Table 5: Comparison of third molar factors based on survival of third molars along line of fracture at the end of 6 months

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   Discussion Top


The aim of this retrospective work is to identify the fate of the third molar along the line of fracture in mandible over a period of 6 months. The accessory goal is to identify the risk of infection and removal of plates at a 6 months follow-up period after fracture reduction.

This has been a question of debate and the risk has been varyingly assessed in literature. A recent systematic review considered prognosis of 1542 third molars along mandibular angle fractures. In this 1542 cases, in 788 (51.1%) cases the tooth was removed. Of these 788 cases, during the follow-up infection occurred in 84 cases (10.66%). Of the 754 third molar retained 84 (11.14%) cases had infection. This difference had no statistical significance. This study showed that removal of the third molar along the line of fracture did not confer any exemption from infection.[6] However, to the best of our knowledge, this study or any similar studies did not demonstrate the fate of such retained third molar at a 6 months follow-up. Most of the study had a 6 week follow-up which was directly related to the immediate surgical follow-up. However, the present study revealed the infection rate of 3 in 116 instances making a 2.6% of all treated cases to have infection. This low prevalence could be attributed to removal of all impacted teeth involved in the line of fractures as advised by recommending bodies.[4]

In the present study, during fracture reduction, of the 116 cases enrolled for the study, 61 cases had their third molar extracted and another 8 extractions in the 3 months followed. Further 21 molars were needed to be extracted in the 3–6th month follow-up. The cause for removal included development of severe periodontal problem including mobility and periapical lesions. As these could impede the healing, the teeth were extracted. In total, at the end of the study, only 22.4% of the teeth remained. During the healing period, of the 55 teeth that were left behind with the strong notion that they would not impede healing, three cases of infection that required surgical intervention were observed. Additionally of the 55 cases, only 26 (47.27%) cases survived at the end of 6 months.

These results have to be interpreted with caution for the following reasons: It is a single center experience, the patient sample is not uniform, oral hygiene measures generally in Indian population is reported to be poor, accessory treatment protocols, besides factors such as socioeconomic status of the patient, nutritional status, oral hygiene, tobacco usage, and other factors could impede treatment outcome. When a uniform protocol is designed, the extent of the influence of factors could be arrived at.

From [Table 5] one could deduce that in the present sample, males have better preservation than females. This bias could be due to higher number of males having fractures and gender disparity in treatment seeking behavior in this part of the world.[7]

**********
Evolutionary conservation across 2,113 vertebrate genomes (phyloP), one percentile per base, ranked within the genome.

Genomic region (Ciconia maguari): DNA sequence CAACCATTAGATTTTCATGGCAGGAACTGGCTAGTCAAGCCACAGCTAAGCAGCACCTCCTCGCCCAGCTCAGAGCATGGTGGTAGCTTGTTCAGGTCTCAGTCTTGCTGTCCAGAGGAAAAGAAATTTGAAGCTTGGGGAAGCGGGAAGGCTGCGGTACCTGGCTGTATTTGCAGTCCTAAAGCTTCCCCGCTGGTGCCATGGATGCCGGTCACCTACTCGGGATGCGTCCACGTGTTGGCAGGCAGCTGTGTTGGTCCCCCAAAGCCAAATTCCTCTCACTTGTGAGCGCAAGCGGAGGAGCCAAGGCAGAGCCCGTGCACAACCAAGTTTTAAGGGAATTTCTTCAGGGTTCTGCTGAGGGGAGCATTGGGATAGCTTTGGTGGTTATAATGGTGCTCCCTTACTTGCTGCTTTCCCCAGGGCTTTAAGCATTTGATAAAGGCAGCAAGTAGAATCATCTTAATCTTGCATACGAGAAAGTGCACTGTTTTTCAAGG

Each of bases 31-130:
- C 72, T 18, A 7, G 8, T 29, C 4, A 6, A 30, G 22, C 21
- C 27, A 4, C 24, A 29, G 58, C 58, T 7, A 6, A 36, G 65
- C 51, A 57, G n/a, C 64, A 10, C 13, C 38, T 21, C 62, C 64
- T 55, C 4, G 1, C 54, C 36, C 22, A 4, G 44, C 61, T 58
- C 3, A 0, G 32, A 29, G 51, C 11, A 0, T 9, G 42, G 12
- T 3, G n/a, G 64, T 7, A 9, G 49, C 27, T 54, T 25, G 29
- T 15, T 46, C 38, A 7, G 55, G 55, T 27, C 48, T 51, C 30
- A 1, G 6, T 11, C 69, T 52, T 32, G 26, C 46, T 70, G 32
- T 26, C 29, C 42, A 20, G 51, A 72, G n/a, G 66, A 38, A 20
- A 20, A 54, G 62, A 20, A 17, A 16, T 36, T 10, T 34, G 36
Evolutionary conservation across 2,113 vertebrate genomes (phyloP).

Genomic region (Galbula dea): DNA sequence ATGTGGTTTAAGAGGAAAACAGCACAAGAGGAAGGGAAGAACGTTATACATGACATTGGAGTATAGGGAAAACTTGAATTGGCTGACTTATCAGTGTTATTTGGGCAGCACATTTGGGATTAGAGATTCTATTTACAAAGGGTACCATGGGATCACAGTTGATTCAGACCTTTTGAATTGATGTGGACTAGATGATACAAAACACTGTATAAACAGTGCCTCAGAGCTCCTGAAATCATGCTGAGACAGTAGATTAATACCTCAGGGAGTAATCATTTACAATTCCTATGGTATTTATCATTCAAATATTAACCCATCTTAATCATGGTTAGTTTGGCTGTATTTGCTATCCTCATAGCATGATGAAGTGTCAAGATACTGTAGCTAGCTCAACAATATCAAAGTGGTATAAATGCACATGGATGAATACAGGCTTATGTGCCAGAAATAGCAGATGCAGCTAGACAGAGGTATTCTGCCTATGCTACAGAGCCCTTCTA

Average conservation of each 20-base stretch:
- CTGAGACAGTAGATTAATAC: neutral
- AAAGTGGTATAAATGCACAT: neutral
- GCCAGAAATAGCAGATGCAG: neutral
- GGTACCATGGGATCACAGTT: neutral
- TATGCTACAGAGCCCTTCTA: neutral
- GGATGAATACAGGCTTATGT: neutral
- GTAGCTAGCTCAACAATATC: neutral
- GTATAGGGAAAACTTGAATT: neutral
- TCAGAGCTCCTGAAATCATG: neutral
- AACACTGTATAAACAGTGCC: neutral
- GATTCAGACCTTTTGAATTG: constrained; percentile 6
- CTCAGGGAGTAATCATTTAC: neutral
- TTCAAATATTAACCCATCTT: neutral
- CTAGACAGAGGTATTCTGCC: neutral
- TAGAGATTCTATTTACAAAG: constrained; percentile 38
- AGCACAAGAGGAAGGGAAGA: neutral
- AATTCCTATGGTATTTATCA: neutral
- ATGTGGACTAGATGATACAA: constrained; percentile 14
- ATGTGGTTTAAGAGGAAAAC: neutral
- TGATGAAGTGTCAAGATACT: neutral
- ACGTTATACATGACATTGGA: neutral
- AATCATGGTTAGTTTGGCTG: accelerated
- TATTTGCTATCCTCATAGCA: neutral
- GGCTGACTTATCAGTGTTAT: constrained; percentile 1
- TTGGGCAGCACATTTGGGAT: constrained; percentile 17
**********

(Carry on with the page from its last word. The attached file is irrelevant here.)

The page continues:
In the preantibiotic times, it had been a norm to remove the entire tooth in lines of fracture. This was carried under the school of thought that such tooth would be an area of weakness through which microbes would trespass to cause infections. Extractions were performed prophylactically to avoid infections. With the introduction of antibiotics and antimicrobials, the efforts were directed to save the tooth while the drugs took care of the microbes. However, the inherent defects of a tooth in the line of fractures could not be under estimated. As per reviews in the subject, Muller as early as in 1964, had recommended that multi-rooted tooth in the line of fracture be always removed.[2]

Later, James et al.,[8] proposed that tooth with extreme mobility, those with the fracture of root, apical pathology and those not necessary for stability of fracture be removed. In their sample, they removed only 39% of the teeth. In the present study, we nearly used similar, but more stringent criteria, specifically those for impacted teeth, extracted 52.6% of the teeth during the fracture reduction.

Kahnberg and Ridell[9] found that 59% of teeth left along the line of fracture obtained satisfactory healing. This was later supported by works of Macan et al.[10] However, in these studies all mandibular teeth were studies while the present study focused on third molars. Other teeth have relatively better access and survival rate with root canal therapy while the third molar would lack the same. Also, this study proves that fully impacted third molar teeth when removed does not cause any further infection, while the partially impacted teeth are left behind, proceeds to infection and subsequent loss of teeth. The cause for this unique phenomenon is interesting. On one hand, the partially erupted teeth (or impacted teeth) when left behind harbors inaccessible (for self-cleansing) areas which could act as a point of entry for micro-organisms. On the other hand, if extracted, the defect along the superior margin of the mandible during course of healing could serve as an inherent area of weakness as well as portal of entry for microbes. Unless, it is proposed, that even the partially impacted third molar, along the line of fracture, if not required for stabilizing the fracture, may be removed during fracture reduction itself.